When he named the palace, the interlocutor on whom this name was imposed had to speak and continue the story; ... if he feels able to speak, he will invent a few sentences and walk the prince around a little; but as soon as he finds himself embarrassed, he gets out of trouble by naming one of the other objects indicated at the outset of the story. So he will say: the prince, to distract his grief, thought of going for a walk by the sea; then the sea is charged with the narrative, from which it soon exempts itself likewise by saying, I suppose: the prince, to satisfy this desire, beckoned to a vessel to come and take him ...

The vessel, who must speak, will soon have delivered itself also, saying: the vessel immediately sent its launch ashore to take the prince, who was no sooner on board, than he asked for his confidant ...

By this means, the story returns to the latter who, as I said, must always be the most capable of speaking well and providing for the game. Voilà, first of all, how the game works. But there is something extra which increases the difficulties and leads to fun.

When the narrator is giving a description or a detail that everyone is listening to attentively, in the most interesting place, he points with his finger to one of the listeners, who must immediately provide him with a word that he seems to be looking for; but this word must be completely opposite to that which the other should express, otherwise the supplier gives a pledge.

Example

The confidant who then narrates said: "The prince, overwhelmed with the greatest affliction, and foreseeing in his mind all the evils that the inflexible rigor of his father was going to cause his unfortunate princess to suffer, decided to die to not be witness to it ..." So, giving in to despair, he suddenly pulled his (if he or she whom he looks at is intrigued by the situation, it will be natural to forget the law of the game and to respond with the appropriate word, dagger.) But then he will give a pledge, and the confidant will continue without being embarrassed ... But if, on the contrary, someone provides him with the word hat; then he will find himself at a loss to make it fit reasonably into his story, and he will need the resources of a lively and inventive mind to get out of trouble.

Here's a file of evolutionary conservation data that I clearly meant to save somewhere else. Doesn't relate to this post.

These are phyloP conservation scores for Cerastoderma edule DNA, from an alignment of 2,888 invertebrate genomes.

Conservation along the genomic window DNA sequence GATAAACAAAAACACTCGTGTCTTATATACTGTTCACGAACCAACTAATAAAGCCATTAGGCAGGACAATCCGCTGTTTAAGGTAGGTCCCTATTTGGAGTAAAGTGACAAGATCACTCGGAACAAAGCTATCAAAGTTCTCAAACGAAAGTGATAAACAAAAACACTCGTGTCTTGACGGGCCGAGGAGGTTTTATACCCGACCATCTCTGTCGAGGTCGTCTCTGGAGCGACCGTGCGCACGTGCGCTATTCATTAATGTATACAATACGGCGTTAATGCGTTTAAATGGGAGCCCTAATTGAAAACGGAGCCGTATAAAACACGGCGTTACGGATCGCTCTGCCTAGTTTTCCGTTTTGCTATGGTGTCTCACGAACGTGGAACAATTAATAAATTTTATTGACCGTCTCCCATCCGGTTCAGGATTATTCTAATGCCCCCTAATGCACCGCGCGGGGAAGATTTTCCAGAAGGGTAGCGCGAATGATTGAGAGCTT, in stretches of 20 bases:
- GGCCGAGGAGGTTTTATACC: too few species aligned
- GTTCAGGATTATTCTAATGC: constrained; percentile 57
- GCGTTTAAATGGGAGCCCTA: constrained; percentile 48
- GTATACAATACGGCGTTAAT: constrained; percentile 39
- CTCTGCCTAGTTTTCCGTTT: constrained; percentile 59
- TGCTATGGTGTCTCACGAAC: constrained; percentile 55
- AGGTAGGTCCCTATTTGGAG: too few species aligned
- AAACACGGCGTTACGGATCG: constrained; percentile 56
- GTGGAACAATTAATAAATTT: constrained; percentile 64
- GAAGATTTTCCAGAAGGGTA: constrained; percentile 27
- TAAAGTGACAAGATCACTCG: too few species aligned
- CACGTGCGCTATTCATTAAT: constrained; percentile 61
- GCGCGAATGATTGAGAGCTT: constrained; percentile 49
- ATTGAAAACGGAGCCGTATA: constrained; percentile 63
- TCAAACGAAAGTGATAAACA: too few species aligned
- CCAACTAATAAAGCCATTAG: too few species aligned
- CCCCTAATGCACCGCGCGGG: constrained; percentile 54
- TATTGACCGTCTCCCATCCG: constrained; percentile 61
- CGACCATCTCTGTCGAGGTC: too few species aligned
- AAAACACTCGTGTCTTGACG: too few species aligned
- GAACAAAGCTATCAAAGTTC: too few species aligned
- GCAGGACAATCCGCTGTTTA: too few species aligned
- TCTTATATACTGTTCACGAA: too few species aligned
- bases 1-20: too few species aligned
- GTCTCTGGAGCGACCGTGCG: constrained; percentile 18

He will therefore say: "He took off his hat, exclaiming, since the fatal foresight of my father, or rather of my tyrant, who wants to make me suffer longer, has deprived me of all murderous weapons, all the means to be able to attempt my life, I have only this resource left which, although longer, will be as infallible as the others. I'm going to soak and drench this hat, I'll tear off bits of it, I'll scrape off the fluff with my fingernails, I'll swallow it, and this matter will form a sponge in my stomach which will soon have me suffocated."

We see that in this way he will have extricated himself with skill and verisimilitude from a difficulty where someone else could have stopped short, would have been obliged to give a pledge, and to go on shamefully to a new interlocutor whom he would have named.

That is enough to explain the variations and the charms of this game, which becomes interesting and piquant in proportion to the skill of the players.

Original Text

Le Roman impromptu

Ce jeu a été décrit à peu près dans le livre dont j'ai parlé, sous le nom de l'Histoire ; ... mais comme celui-ci se joue d'une manière bien plus compliquée et plus intéressante, je dois le détailler ici.

Il faut d'abord que le sujet du roman soit noble ; comme, par exemple, les amours d'un prince, et c'est à celui ou celle qui a le mieux la parole à disposition, à en faire le préambule pour mettre le jeu en train, et faire mieux ressortir, les quiproquo qui vont s'en suivre, et les difficultés qu'il faudra vaincre pour s'en tirer avec honneur.

Ce premier narrateur, qui doit s'appeler le confident, commence donc par imposer, à chacun des acteurs du jeu, le nom d'un objet noble qui puisse figurer dans un roman du haut ton. Par exemple, le palais, la forêt, la tour, la mer, le vaisseau, le capitaine des gardes, le serrail, le grand visir, le jardin, la gouvernante, la ville, la campagne.